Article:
Wikipedia actually has an excellent section on this topic. Take a look:

Contents
1 Arguments for and against
2 Ambiguity
3 Usage
4 References & External links

We have relaxed our own position on the use of the serial comma. Before text limits of 140 characters or thereabouts, we would insist, but now, we say lose any extra character you can while preserving meaning.

There are many views on this little mark. Click here to read one solution. What’s your view?

sources: Wikipedia, dictionary.com, AskOxford.com, Twitter

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Lately, we’ve been checking out some other grammar blogs. It really is amazing how much blogging is going on about our favorite subject. Anyway, this post is not about that … it’s about the discussion topic (job title) we encountered:

“Pre-owned Car Salesman”

(click here for the real story)

Our question is, “What’s/who’s pre-owned, the car or the salesman?” We may send this one over to Comma Clout for treatment.

preowned car salesman

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We loved this blog post from blacklab on SpeedGuide.net:

Logic and the English Language

And, we suggest you read it for our sequel to mean even more than it would on its own.

Anyway, here is our stab at a “part 2” of insights into our sometimes perplexing language:

  • A post is stationary, but you must post stationery to move it.
  • If two men are in the same place, why aren’t they togethim instead of together?
  • In a restaurant, wouldn’t we want our food brought to us by a rusher rather than a waiter?
  • If we deplane and detrain, why don’t we deboat and decar?
  • To force someone to give up, we say “you’re going down!”
  • How come when a gun is fired it’s working but when a person is fired he/she’s not working?
  • If “some” means unspecified but considerable in number, and “one” means a single unit or individual, isn’t the word “someone” contradictory?
  • Why do we drill down to get a close up?
  • Why do we put a towel on to dry off?
  • If profess means to declare openly, why is it considered professional to withhold information?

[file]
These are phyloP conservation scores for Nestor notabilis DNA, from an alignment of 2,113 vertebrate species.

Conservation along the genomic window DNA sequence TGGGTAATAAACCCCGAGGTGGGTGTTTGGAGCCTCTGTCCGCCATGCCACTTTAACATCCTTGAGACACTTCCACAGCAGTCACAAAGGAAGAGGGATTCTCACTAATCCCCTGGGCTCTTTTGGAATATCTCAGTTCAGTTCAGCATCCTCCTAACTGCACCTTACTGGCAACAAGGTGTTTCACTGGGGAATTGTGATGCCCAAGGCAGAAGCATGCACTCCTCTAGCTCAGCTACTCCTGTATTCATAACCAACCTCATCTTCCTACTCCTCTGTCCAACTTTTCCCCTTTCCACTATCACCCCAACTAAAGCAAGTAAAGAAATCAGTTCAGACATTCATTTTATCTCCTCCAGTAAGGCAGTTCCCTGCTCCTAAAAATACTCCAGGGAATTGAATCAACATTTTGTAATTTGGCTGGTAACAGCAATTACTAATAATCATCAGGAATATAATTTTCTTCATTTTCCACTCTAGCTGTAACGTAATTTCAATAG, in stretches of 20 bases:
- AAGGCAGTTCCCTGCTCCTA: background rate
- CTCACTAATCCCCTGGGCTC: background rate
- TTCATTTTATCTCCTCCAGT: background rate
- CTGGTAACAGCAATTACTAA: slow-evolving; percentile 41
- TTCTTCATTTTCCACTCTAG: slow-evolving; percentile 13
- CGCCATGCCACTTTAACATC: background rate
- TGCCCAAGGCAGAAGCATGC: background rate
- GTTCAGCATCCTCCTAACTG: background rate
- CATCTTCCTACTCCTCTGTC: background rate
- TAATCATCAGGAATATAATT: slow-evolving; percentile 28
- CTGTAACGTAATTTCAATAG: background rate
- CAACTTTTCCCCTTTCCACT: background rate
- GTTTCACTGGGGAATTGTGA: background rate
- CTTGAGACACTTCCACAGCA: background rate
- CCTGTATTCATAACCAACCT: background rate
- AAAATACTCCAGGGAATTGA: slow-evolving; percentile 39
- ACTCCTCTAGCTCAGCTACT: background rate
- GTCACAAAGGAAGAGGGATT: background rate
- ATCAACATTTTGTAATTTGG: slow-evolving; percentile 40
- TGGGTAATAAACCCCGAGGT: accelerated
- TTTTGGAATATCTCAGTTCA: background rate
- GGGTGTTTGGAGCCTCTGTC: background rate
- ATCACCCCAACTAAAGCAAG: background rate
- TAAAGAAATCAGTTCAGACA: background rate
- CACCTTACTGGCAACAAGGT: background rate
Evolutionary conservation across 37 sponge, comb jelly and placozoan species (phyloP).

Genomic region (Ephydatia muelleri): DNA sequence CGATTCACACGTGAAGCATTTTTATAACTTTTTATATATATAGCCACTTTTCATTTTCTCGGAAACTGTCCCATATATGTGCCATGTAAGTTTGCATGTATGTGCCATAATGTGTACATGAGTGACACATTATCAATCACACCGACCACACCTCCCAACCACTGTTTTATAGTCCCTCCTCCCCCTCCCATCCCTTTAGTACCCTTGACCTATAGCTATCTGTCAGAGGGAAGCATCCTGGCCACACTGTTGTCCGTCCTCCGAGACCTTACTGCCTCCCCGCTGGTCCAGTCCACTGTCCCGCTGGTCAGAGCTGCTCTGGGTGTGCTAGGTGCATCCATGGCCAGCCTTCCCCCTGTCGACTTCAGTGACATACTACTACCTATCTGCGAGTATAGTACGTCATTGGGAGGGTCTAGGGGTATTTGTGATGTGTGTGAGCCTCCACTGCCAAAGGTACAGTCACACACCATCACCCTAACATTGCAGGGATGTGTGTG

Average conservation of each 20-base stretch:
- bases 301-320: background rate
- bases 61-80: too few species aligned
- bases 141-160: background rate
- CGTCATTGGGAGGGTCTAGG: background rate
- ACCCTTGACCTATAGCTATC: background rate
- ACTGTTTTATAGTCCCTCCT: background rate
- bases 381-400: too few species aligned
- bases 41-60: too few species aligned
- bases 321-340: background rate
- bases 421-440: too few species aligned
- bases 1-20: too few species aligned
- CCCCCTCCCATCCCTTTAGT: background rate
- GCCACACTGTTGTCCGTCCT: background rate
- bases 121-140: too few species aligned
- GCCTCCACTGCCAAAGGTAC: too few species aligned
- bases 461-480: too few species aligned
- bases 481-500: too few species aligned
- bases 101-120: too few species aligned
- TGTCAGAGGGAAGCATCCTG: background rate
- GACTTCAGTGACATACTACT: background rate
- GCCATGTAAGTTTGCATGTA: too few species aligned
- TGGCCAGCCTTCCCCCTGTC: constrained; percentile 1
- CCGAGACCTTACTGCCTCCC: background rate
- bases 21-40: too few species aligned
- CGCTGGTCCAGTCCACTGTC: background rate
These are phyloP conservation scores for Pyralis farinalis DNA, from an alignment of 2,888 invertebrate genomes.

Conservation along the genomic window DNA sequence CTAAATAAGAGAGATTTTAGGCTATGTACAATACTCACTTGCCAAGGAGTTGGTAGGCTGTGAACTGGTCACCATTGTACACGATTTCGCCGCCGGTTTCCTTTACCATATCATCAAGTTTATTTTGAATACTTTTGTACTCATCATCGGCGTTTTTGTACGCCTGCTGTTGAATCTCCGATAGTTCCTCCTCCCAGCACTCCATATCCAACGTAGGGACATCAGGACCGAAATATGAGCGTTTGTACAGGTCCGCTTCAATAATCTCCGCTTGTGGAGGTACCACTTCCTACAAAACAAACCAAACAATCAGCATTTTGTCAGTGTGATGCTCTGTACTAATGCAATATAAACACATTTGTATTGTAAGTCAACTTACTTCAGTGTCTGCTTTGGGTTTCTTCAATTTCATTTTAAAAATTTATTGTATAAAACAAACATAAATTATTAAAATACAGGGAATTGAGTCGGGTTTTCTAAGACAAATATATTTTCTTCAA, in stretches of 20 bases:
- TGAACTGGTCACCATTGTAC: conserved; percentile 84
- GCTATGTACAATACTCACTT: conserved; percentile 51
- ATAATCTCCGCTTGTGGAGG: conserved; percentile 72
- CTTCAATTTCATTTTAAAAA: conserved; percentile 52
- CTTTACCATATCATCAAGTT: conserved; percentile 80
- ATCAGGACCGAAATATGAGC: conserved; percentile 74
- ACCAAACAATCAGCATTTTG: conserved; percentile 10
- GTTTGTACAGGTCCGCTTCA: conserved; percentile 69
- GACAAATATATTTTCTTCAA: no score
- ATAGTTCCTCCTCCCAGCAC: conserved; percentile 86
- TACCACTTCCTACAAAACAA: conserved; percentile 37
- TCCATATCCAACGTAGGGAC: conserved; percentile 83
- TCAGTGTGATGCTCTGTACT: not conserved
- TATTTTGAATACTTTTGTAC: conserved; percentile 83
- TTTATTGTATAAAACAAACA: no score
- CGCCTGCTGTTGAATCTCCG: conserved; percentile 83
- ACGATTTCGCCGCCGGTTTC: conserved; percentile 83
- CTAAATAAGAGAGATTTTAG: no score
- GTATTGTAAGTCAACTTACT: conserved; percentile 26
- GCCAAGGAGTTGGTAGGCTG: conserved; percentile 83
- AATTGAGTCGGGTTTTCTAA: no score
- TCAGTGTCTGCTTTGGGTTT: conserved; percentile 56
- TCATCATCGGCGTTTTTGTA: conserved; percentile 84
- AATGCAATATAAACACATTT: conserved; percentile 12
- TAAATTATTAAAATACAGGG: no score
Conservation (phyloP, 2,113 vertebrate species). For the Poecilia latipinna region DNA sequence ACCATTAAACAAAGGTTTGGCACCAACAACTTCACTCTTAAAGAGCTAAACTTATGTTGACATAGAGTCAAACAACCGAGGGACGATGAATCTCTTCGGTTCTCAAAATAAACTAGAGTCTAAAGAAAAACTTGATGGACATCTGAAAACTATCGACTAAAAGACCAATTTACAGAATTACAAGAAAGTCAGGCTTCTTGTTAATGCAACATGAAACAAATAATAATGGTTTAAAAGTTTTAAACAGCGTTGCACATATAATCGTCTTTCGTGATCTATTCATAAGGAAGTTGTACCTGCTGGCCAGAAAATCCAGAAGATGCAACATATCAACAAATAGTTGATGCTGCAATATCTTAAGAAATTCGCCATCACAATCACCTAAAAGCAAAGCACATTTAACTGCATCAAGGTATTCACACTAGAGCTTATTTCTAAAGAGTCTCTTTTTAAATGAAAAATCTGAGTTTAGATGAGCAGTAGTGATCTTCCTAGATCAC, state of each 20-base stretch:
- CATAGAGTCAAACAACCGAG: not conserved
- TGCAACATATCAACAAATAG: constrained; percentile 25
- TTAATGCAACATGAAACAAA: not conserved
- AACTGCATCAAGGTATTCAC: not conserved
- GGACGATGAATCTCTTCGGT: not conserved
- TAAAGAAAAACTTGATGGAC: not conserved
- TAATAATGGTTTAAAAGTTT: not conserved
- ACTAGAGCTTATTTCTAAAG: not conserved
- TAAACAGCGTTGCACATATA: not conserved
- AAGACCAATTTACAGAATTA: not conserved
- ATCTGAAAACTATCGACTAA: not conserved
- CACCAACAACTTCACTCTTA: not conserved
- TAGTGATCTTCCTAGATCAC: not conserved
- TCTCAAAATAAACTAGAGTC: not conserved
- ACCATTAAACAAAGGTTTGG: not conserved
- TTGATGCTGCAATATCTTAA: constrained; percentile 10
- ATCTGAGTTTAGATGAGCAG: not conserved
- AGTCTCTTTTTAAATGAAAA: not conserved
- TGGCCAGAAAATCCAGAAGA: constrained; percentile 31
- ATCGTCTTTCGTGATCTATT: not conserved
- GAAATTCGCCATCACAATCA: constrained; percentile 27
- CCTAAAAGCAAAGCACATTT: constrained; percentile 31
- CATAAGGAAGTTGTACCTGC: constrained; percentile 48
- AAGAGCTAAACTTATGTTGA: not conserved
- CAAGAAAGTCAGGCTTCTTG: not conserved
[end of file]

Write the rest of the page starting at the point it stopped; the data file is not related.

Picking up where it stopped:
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We found another great source for grammar tips, so, we hereby pass it … on:

Kenneth’s ESL Blog

Today, we especially like his posts on prepositions:

Noun prepositions, and the Preposition Quiz

Enjoy!

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Interesting question … I received this message from a fellow Twitterer:

Here’s one for your blog. Saw this tweet today.”Could care less about Susan Boyle. It’s cool that she can sing….but could still care less”

 

Mary James / Yelwrose

Great timing because I have been having a discussion recently with a friend about the use of “I could care less” vs. “I couldn’t care less.” We did a lot of research on this question in the past month … See: Daily Writing Tips: http://tinyurl.com/dapdxw, World Wide Words: http://tinyurl.com/dv5f5, and Language Log: http://tinyurl.com/cxfw5t, for starters …

Personally, we prefer the non-ambiguous version of this expression “I couldn’t care less!”

However, there are those who, on purpose, use the sarcastic slang version “I could care less!” to express their disinterest. We suggest that these users put themselves in peril of being relegated to a lower class of linguists.

Grammar Police would love to ticket those who choose the latter, however, this is one case in which we have chosen to place aside our personal preferences and prejudices and let these would-be violators loose. Actually, we could care less, but not much!